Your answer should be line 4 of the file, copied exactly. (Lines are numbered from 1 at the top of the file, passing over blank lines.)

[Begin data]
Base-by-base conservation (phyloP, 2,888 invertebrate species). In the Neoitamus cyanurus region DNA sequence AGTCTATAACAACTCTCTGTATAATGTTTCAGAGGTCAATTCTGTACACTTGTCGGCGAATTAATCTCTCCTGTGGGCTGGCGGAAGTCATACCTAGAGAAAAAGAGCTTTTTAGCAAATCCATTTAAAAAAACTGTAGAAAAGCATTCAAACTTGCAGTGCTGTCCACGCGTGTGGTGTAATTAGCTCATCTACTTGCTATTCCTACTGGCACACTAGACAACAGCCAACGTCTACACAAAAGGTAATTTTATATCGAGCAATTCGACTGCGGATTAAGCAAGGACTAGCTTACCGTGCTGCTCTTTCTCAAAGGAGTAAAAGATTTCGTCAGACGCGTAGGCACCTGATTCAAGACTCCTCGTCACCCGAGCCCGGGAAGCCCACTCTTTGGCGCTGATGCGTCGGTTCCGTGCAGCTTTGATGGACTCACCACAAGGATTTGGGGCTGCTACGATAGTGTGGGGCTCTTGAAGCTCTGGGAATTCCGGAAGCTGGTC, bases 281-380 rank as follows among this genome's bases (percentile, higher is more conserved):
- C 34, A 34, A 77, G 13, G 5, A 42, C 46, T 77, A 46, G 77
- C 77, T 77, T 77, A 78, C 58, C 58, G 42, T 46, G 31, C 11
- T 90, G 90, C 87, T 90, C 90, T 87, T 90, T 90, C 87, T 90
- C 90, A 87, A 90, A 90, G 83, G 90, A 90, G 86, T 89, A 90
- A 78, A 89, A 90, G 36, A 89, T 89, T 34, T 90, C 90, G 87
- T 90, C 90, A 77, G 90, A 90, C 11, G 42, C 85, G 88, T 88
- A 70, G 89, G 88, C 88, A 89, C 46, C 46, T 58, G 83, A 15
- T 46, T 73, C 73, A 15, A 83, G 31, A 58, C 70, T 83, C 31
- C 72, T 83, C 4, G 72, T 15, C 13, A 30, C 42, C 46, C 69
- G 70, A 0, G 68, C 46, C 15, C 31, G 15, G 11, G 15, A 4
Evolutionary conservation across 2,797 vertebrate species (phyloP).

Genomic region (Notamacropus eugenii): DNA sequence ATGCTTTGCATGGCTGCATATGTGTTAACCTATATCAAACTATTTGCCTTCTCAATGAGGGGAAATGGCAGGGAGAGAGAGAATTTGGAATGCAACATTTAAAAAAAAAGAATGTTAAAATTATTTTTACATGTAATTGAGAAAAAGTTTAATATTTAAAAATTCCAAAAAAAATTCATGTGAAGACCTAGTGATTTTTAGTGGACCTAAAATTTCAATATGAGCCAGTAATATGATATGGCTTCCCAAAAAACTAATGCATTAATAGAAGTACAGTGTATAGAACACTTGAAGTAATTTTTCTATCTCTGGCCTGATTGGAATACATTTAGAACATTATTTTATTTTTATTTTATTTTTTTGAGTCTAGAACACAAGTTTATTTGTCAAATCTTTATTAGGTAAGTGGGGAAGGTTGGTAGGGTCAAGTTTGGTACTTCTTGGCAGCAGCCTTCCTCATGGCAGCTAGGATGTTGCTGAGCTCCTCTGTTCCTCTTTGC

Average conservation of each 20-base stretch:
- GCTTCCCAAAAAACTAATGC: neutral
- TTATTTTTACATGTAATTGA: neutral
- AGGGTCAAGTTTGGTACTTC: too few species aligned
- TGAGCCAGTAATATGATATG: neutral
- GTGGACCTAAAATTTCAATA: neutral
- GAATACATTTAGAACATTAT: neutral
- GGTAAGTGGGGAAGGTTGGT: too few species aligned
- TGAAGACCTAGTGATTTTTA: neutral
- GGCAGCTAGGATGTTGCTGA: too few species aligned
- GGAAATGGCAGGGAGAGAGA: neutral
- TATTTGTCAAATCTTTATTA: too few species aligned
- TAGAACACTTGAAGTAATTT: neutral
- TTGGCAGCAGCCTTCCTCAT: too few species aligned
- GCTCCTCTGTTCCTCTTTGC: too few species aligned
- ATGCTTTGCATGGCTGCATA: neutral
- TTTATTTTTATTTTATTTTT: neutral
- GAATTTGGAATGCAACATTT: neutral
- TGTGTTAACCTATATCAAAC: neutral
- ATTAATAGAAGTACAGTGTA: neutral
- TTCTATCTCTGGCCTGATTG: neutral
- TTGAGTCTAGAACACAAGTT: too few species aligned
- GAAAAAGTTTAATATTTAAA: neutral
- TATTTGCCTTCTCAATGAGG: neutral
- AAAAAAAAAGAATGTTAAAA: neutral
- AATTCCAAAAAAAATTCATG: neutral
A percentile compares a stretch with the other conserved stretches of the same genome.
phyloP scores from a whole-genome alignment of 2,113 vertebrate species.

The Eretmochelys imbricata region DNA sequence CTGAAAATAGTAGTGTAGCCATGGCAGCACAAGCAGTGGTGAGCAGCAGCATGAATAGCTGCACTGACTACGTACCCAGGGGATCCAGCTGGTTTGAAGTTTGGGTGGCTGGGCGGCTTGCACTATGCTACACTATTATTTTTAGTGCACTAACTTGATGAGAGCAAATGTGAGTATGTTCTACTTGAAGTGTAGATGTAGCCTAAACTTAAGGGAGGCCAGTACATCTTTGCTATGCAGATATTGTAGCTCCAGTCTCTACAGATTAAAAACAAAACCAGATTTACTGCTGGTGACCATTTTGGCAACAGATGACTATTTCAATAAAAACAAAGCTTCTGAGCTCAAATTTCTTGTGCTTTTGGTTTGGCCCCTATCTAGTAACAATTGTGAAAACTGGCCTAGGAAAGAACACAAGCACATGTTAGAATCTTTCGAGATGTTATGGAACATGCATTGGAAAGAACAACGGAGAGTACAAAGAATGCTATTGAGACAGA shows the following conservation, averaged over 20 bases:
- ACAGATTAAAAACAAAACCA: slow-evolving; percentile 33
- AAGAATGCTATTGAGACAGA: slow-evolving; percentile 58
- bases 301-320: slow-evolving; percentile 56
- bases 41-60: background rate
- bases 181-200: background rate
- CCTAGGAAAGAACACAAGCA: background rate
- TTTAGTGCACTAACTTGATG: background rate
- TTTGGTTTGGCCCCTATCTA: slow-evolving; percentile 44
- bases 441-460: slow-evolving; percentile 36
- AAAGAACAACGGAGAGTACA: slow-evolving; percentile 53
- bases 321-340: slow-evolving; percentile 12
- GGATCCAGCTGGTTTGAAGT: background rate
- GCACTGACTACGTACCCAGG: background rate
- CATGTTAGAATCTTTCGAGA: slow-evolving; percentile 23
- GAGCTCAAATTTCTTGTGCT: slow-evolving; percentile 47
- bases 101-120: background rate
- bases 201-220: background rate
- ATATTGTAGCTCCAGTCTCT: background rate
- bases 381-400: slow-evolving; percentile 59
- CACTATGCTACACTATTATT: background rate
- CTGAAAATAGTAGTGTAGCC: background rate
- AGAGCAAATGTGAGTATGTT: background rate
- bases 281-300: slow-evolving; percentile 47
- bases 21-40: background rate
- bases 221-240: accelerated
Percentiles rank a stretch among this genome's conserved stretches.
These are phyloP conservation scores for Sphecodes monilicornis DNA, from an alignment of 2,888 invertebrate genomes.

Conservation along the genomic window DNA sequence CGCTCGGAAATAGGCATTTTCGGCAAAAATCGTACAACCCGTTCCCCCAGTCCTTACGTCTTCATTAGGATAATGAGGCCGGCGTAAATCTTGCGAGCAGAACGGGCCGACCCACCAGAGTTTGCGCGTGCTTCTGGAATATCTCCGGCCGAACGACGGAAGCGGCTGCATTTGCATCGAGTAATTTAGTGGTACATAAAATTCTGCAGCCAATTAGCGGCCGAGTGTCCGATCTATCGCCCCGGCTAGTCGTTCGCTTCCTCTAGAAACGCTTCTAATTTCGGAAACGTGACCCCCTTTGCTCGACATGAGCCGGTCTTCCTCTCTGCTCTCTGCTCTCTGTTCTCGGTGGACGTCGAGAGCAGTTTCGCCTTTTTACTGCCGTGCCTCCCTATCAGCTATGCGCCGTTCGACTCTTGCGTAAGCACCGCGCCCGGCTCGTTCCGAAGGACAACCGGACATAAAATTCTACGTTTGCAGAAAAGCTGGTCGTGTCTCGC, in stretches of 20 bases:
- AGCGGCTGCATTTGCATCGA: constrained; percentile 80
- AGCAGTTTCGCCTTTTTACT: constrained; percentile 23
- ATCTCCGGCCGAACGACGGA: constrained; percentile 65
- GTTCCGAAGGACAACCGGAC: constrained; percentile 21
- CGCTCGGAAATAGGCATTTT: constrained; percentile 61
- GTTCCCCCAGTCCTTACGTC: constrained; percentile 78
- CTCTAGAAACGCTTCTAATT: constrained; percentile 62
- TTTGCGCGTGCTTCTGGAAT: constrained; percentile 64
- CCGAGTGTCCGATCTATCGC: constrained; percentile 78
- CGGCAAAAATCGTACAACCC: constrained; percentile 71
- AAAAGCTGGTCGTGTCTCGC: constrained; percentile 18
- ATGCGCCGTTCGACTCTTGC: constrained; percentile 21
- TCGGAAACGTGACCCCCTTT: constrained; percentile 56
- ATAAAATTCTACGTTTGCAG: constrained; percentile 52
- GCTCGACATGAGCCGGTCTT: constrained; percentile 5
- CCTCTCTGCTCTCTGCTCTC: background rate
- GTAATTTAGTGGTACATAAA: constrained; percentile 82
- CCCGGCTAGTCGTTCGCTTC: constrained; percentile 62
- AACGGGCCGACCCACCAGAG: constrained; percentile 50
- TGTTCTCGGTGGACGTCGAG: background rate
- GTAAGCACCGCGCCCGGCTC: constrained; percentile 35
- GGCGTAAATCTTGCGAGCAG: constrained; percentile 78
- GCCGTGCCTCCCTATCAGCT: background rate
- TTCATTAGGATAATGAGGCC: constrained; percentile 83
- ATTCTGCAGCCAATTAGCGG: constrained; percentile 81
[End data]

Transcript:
- T 90, G 90, C 87, T 90, C 90, T 87, T 90, T 90, C 87, T 90